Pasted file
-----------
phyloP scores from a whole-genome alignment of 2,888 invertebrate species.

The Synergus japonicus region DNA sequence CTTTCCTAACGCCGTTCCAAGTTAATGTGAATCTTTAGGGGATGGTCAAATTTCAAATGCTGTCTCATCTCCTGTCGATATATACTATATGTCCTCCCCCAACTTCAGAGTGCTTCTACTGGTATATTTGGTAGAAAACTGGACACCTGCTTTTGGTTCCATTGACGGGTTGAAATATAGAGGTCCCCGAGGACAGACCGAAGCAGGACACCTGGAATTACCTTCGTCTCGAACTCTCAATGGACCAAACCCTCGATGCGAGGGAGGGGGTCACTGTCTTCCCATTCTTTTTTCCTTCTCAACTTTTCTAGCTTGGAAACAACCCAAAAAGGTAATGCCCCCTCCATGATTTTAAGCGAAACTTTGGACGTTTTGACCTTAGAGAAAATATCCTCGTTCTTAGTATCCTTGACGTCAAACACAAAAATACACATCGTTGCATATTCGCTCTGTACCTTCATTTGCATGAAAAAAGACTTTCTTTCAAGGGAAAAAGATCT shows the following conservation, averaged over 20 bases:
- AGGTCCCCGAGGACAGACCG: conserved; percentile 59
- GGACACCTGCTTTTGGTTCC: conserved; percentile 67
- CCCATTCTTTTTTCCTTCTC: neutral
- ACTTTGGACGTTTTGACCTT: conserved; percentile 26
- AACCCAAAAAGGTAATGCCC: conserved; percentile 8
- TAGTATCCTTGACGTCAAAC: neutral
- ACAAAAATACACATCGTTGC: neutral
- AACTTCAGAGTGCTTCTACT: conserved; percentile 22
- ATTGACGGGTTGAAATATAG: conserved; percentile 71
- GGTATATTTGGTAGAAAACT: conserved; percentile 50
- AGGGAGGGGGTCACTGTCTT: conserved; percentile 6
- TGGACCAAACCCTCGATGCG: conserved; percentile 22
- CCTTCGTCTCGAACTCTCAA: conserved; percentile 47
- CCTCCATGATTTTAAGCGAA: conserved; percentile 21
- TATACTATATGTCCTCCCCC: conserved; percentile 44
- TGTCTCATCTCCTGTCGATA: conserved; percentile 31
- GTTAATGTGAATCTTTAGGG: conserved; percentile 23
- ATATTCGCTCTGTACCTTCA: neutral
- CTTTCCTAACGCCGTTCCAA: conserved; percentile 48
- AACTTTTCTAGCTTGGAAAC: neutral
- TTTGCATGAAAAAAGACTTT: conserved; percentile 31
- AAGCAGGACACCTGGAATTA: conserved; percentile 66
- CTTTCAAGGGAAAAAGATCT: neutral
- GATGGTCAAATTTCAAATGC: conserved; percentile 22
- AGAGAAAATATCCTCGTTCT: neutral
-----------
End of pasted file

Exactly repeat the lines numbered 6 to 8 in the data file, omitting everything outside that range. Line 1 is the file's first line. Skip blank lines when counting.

- ACTTTGGACGTTTTGACCTT: conserved; percentile 26
- AACCCAAAAAGGTAATGCCC: conserved; percentile 8
- TAGTATCCTTGACGTCAAAC: neutral